As noted, Southwest Airlines sucks for business travel on so many levels, but they actually do offer certain advantages when it comes to the number of flights. While the traditional carriers like United, American and Delta may offer only two or three flights per day to primary travel destinations, Southwest often runs six to eight flights. Don't want to catch the 6:00 am flight to LAX, take the 8:00am or the 10:00am. You can get Southwest flights throughout the day. When you're planning your departure from your home airport, it's usually easy to predict your schedule, so lots of flights may not seem like a big advantage. But where it is helpful is -- if you know you need to arrive in LA by 5:00pm, you select an early flight, say 12:00pm, and if something happens to delay that flight (incoming flight problems for example), you probably have two or three options for later flights that will still get you to LA in time.

Historically, this has also been true with return flights. If something happens and your on Southwest, there are probably several more flights that day that could get you there -- you probably won't be stuck overnight. As I mentioned in my Twitter posts related to this, in the past, I've also happened to show up at the airport early and been able to get on an earlier flight just because it wasn't crowded and they let me go as standby.

Unfortunately, twice in the last year, I've booked flights on Southwest specifically because of the multiple flight advantage, then managed to wrap up my business and get to the airport early, hoping that I might be able to get on an earlier flight. Both times, the Southwest customer service rep informed me that I couldn't change my flight without paying more than $100. When I wrote about this on Twitter, here's what Southwest Airlines customer service had to say:
and this was their comment on me noting the "no change fees" promotion in the jetway boarding my flight.

With nothing to do in the airport on Wednesday afternoon, I had lots of time for Twitter.

Technically speaking, Southwest is correct. If you're changing the ticket and there is a new corresponding fare and you're not charging something extra to make that change, it's not really a change fee. But while legally your statement may be accurate, as a customer, it feels a lot like a "fee" to change. Put a different way, if you have to argue the nuance of language with your customer as though you are a lawyer, you've already lost a marketing battle, particularly when the nuance involves just how much it's going to cost the customer.

Still, when you drill down into it, the tone underlying this debate is essentially something like this, "you're trying to get over on us." You selected one of our "loss leader" low cost fares, and now you expect to be entitled to all of the 'privileges' associated with our airline. By "switching" from one flight to another "not full" flight, you cost us. Parenthetically speaking, what does this change cost? It costs the potential to charge the increased far that you would have paid if you planned to make that change. In other words, it costs imaginary money.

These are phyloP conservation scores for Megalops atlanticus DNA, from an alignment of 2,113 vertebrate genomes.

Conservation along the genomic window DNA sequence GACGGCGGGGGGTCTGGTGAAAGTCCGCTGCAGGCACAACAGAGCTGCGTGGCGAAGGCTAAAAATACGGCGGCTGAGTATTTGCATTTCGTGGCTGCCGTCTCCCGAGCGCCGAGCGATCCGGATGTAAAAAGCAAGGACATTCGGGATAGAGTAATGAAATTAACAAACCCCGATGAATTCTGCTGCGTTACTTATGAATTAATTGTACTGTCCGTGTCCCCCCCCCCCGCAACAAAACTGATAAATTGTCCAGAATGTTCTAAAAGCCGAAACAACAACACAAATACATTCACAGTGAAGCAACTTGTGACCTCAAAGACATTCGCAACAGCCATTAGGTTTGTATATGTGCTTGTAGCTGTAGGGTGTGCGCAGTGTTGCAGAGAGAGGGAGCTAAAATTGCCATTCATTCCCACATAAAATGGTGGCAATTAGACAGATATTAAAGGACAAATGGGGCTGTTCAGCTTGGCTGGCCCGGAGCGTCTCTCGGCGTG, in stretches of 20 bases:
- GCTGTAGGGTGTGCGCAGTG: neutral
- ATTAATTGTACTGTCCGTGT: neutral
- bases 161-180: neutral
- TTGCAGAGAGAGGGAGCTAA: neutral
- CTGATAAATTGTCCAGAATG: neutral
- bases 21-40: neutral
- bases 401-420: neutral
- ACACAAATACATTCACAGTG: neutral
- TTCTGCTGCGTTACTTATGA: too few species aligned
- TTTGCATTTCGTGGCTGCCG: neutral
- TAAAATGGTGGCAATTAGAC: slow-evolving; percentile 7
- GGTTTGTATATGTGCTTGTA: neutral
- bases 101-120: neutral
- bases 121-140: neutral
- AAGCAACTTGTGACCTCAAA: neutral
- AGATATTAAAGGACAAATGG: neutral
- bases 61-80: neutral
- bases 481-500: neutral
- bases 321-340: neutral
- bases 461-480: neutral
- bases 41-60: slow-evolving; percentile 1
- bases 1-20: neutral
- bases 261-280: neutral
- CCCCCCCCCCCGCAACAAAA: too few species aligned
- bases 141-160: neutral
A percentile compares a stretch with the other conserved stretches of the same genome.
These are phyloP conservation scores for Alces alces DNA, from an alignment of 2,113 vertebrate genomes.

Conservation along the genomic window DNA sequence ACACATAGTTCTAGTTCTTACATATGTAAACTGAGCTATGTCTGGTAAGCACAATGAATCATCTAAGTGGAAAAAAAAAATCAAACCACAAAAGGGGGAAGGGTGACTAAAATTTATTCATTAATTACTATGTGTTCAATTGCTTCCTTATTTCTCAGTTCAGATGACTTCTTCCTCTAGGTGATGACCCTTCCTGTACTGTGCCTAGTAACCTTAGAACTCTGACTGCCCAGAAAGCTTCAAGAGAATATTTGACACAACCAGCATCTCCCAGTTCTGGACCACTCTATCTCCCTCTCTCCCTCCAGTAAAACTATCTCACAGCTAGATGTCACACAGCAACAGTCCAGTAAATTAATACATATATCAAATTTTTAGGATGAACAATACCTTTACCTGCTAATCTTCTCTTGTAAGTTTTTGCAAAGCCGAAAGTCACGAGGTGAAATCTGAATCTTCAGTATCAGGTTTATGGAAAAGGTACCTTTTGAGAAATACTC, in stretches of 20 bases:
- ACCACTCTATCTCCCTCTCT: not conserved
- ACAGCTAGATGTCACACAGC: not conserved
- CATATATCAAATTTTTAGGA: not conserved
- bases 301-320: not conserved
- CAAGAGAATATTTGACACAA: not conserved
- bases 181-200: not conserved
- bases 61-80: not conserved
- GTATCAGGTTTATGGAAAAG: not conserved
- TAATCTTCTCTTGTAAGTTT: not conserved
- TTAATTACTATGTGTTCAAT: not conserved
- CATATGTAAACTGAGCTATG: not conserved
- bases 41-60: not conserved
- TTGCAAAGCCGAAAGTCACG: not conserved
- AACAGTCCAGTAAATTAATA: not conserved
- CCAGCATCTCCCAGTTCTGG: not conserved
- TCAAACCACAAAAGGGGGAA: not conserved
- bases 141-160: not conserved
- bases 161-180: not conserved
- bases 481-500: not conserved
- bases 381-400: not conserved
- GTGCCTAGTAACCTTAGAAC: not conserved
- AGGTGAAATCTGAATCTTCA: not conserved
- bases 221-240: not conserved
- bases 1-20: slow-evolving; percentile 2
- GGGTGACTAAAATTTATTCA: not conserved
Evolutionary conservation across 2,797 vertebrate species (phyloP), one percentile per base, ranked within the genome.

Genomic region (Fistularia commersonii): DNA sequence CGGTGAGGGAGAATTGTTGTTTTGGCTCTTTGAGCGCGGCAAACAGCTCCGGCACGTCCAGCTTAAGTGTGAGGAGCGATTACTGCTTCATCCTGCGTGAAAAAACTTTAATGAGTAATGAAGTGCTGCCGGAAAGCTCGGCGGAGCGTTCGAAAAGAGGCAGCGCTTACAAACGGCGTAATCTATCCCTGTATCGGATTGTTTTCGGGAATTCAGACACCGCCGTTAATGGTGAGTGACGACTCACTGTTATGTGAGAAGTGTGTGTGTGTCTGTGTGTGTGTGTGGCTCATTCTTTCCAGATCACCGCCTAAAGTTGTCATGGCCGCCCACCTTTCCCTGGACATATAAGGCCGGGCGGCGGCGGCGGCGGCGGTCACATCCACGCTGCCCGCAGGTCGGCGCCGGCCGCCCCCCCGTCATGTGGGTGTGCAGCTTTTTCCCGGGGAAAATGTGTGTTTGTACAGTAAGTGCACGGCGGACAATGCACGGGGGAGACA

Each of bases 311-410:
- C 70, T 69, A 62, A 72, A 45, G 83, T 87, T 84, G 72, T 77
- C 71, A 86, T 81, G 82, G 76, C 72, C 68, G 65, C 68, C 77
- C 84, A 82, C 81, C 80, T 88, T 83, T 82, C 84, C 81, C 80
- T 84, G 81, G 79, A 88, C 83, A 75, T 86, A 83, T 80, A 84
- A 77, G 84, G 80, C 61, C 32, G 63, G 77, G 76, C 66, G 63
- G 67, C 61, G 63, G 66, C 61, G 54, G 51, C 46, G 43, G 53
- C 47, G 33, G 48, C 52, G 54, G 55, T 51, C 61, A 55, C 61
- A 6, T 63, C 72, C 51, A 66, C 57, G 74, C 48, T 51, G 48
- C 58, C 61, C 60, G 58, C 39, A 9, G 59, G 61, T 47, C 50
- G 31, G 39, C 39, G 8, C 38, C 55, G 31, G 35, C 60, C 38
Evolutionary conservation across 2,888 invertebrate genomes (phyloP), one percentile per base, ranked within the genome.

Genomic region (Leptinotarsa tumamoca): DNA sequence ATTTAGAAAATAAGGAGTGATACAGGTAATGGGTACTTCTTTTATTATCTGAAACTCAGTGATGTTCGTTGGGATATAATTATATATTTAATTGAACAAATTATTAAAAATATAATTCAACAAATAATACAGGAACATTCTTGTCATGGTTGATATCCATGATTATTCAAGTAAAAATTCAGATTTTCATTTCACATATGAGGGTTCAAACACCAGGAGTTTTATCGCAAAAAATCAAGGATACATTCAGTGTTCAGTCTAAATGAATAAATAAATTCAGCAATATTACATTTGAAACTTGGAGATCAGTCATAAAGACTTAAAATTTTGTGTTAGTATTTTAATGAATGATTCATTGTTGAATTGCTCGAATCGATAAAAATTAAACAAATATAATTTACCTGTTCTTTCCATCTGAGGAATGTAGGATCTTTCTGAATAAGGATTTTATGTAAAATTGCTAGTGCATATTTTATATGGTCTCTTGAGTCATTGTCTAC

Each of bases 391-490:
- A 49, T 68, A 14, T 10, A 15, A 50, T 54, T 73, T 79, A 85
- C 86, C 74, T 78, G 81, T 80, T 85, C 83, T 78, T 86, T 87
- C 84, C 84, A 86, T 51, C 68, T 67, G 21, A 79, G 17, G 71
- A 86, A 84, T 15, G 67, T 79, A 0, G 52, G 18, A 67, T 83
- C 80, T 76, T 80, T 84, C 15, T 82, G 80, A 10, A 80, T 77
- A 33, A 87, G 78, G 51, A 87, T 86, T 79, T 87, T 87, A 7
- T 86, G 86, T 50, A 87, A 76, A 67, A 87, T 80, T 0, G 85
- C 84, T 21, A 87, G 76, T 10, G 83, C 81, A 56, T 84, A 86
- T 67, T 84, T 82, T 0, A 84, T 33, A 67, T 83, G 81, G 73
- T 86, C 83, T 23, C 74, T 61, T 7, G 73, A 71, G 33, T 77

On Wednesday, when Southwest didn't want to change my flight and put me on standby on one of two earlier flights, they saved themselves $200 of imaginary money. $200 that I didn't spend, $200 that they didn't make, and $200 that they didn't lose by just making the change for free.

But if that's not bad enough, here's why Southwest sucks for business travel. Here's an example snapshot from my corporate travel engine. I picked a Tuesday in June for an example "trip" to LAX. As you can see from the screenshot, I have a couple of options (I limited them to Southwest between 10:00am and 1:00pm for simplicity).
If you were booking through the Southwest Airlines web site, you'd see this fare as a Wanna Get Away fare -- the fare with no changes available. But, from the corporate travel engine, it's just another flight. You can dive into the terms, but there's another factor here -- the corporate travel engine just looks at the price, $148, and bases policy calculations on that number. Want flexibility? That fare isn't shown and, if it was, it would be out of policy because this fare has set the baseline.

Then again, we should be happy that Southwest fares are even displayed. For years, if you wanted to book Southwest, you had to go outside of this system and jump through corporate hoops just to select them.

So congratulations Southwest Airlines. You're watchful management of my airfare has saved you hundreds of imaginary dollars over the past year and all you really lost was the "happy" that used to be connected with the "customer" when you described me.